Cavs 29th in ESPN’s way-too-early NBA Power Rankings is no surprise

Cleveland Cavaliers guard Collin Sexton talks with Cleveland big man Andre Drummond in-game. (Photo by Jason Miller/Getty Images)
Cleveland Cavaliers guard Collin Sexton talks with Cleveland big man Andre Drummond in-game. (Photo by Jason Miller/Getty Images) /

ESPN just put out its way-too-early NBA Power Rankings, and the Cleveland Cavaliers were #29.

The 2019-2020 season just concluded with the Los Angeles Lakers winning their 17th NBA Championship as they took out the Miami Heat in six games, with LeBron James winning his fourth Finals MVP.

When it comes to the Cleveland Cavaliers, in our case, Cleveland’s 2019-20 has been essentially over for a while. The Wine and Gold were not a squad invited to the NBA’s restart of the now-past season in Orlando.

It’s clear that Cavs fans have been looking toward next season for a good stretch, considering that.

With 2019-20 now in the rearview, ESPN did a way-too-early NBA Power Ranking list of all 30 teams for next season. And ESPN ranked the Cavs 29th, putting only the New York Knicks with a lower ranking.

Here was the rationale for that position for Cleveland from them, with this bit coming via ESPN’s Eric Woodyard.

"“The post-LeBron James era hasn’t been kind to Cleveland, as the Cavaliers have posted back-to-back 19-win seasons. A key question for head coach J.B. Bickerstaff: How will Cleveland use guards Collin Sexton and Darius Garland going forward? The Cavs also have big men with All-Star experience in Andre Drummond and Kevin Love, but they have big decisions to make in regard to Love’s future — he is owed over $80 million over the next three seasons — and whether Drummond is a strong long-term fit. — Woodyard”"

The Cavs at #29 in these ESPN rankings is no surprise.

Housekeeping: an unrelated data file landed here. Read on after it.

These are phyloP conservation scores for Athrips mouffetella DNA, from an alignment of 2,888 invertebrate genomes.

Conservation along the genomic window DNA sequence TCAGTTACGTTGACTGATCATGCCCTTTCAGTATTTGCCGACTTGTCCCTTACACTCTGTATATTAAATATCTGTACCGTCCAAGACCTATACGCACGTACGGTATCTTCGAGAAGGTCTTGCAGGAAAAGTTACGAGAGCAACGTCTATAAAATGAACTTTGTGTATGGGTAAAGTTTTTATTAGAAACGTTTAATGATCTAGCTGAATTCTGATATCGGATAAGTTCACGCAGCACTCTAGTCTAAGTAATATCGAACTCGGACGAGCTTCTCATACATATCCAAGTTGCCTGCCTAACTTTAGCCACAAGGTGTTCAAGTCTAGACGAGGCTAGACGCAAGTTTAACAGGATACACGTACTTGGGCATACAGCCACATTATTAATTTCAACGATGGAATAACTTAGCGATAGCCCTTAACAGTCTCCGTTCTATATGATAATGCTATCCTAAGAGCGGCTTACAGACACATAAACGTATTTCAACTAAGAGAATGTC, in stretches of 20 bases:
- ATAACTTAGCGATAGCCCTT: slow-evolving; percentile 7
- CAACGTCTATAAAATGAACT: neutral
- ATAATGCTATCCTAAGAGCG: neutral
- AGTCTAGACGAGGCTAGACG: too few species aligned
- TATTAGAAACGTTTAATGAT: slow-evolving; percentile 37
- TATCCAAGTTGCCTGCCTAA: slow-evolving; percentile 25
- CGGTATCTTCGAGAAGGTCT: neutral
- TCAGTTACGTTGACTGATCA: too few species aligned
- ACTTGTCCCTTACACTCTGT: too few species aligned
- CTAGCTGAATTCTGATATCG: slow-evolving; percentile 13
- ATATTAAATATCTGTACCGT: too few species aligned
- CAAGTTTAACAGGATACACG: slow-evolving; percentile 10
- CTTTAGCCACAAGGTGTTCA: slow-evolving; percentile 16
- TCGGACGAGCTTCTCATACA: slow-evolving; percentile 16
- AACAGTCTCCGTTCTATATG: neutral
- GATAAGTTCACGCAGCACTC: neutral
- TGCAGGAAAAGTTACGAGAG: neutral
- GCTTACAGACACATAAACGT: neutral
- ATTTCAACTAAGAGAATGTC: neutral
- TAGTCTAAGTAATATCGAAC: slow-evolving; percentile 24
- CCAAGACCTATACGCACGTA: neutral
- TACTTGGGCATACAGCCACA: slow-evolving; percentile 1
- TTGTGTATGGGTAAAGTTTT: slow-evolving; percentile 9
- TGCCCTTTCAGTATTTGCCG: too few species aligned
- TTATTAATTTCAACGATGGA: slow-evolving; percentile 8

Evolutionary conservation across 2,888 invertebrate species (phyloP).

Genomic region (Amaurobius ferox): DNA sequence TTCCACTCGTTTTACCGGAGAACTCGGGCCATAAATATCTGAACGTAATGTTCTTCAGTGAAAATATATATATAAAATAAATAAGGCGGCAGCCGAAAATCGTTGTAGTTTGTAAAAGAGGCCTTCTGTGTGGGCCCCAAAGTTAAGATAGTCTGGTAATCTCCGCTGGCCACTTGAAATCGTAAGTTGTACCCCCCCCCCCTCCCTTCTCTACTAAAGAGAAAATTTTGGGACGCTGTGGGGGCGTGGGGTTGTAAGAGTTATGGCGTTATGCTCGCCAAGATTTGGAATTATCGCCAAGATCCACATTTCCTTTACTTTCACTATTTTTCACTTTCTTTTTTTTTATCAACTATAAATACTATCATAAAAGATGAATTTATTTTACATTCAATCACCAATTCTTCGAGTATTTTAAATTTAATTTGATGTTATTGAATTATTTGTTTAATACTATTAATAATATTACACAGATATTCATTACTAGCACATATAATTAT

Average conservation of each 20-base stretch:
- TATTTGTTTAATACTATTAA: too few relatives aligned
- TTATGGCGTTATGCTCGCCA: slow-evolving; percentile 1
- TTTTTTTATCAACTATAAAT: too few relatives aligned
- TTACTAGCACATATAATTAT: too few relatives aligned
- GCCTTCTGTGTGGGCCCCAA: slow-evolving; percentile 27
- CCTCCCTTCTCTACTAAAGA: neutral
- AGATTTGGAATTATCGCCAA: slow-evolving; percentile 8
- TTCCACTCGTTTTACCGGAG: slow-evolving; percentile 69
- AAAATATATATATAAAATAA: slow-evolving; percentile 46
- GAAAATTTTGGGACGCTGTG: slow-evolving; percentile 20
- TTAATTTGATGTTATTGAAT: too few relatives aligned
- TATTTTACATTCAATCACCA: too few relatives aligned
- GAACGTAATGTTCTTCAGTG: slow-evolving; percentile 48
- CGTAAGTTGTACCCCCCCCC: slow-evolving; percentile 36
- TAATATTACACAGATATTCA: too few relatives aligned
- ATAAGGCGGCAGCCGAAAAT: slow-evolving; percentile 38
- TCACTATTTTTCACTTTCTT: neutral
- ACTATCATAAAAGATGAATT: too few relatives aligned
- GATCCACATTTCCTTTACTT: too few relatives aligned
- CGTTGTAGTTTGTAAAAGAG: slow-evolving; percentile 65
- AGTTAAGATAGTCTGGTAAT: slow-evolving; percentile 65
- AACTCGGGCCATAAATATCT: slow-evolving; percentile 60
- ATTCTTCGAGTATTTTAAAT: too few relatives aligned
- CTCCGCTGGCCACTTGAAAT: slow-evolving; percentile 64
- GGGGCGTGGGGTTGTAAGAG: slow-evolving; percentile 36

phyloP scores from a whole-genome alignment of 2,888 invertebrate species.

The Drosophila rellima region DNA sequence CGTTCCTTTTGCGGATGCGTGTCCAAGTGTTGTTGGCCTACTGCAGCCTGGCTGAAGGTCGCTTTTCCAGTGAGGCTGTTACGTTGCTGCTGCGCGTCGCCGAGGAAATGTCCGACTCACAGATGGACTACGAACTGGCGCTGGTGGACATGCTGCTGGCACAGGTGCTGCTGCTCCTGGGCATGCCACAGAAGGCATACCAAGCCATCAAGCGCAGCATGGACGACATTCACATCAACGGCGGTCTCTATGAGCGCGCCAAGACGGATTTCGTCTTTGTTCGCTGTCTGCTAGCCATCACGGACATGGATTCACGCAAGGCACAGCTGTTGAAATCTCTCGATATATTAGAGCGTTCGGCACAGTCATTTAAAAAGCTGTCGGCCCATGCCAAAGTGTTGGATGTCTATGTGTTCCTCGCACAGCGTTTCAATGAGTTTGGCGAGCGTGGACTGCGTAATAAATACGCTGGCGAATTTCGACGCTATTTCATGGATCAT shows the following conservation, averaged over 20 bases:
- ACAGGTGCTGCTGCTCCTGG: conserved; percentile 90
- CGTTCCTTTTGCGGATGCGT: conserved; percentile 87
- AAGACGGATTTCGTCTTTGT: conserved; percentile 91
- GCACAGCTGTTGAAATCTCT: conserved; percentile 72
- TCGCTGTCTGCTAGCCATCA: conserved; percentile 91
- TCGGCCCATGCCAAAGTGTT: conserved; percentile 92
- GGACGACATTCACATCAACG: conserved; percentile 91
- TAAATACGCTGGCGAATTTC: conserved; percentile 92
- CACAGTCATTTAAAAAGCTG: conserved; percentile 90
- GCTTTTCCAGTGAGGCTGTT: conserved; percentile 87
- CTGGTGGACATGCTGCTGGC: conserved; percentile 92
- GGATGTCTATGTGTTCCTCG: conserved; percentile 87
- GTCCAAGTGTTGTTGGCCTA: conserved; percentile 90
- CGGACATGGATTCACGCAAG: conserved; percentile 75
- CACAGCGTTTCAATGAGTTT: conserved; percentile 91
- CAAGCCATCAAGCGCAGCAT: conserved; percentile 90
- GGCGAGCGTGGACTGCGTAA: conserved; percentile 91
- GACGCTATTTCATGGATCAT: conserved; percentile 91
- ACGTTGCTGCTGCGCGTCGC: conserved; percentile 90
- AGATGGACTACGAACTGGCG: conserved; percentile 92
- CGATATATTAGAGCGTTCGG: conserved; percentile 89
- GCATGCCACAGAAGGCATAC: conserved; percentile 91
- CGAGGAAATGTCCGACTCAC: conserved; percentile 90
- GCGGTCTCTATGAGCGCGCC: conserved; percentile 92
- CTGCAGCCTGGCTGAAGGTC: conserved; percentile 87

The Cavaliers are still in the midst of a long rebuild and obviously a lot of things haven’t gone smooth in the second post-LeBron James era. I don’t have a huge problem with this ranking from ESPN.

The Western Conference is viewed as the deeper conference. In the Eastern Conference, you probably have have six playoff locks in the Milwaukee Bucks, Miami Heat, Boston Celtics, Philadelphia 76ers, Toronto Raptors and Brooklyn Nets. From there, the Indiana Pacers, though it’d seem Victor Oladipo trade rumors are swirling, should be very competitive still, and the Orlando Magic should be.

The Washington Wizards will improve with the return of John Wall, while teams like the Atlanta Hawks and even the Chicago Bulls, who should improve with the Billy Donovan head coaching hire, are further ahead in their rebuilds. That leaves the Cleveland Cavaliers competing with the likes of the Charlotte Hornets, Detroit Pistons and New York, at least at this point, one would imagine.

You can probably argue the Cavs over the likes of the Hornets, Pistons and Knicks, or an argument for one over the others, but all in all, I don’t have a huge problem with ESPN’s ranking. The Cavs don’t have a ton of financially flexibility this upcoming offseason, assuming Andre Drummond eventually picks up his $28.8 million player option, which is reportedly highly likely.

And the roster is oddly constructed, they still have a ton of youth and the biggest thing is they need to start getting players that can improve a defense that has ranked last in efficiency the last two years.

There are questions about the Darius Garland-Collin Sexton backcourt, too. And will Kevin Porter Jr., who was up-and-down in year 1, but showed plenty of flashes with 10.0 points, 3.2 rebounds and 2.2 assists per game off the bench, start at some point?

Plus, there are questions about Drummond’s fit long-term, as Woodyard pointed out, and whether the to-be unrestricted Tristan Thompson will be back. But improving the defense is the biggest key, if the Cavs want to start improving in the future.

The Cavs own the fifth pick in the 2020 NBA draft and that would seem to suggest that a wing like Devin Vassell or Isaac Okoro, or a versatile big man like Onyeka Okongwu, of whom KJG’s Mason Cole recently hit on, would be logical.

Projecting onward, the playoffs isn’t something that’s probably realistic next year, because of the defense, youth, likely lack of financial flexibility (and Cleveland not a key free agent player anyway), and odd roster construction.

If the Cavs want to start climbing out of the bottom of the East in the future they definitely need to play better defense, and adding any of those three potential draft targets wouldn’t fix it over night.

But it would surely be a start towards beginning to climb out of the bottom of the East, which as this ESPN ranking indicates, they are objectively, currently at.

dark. Next. 2 realistic expectations for the Kevin Love-Andre Drummond pairing

Cleveland finished out in that spot, too.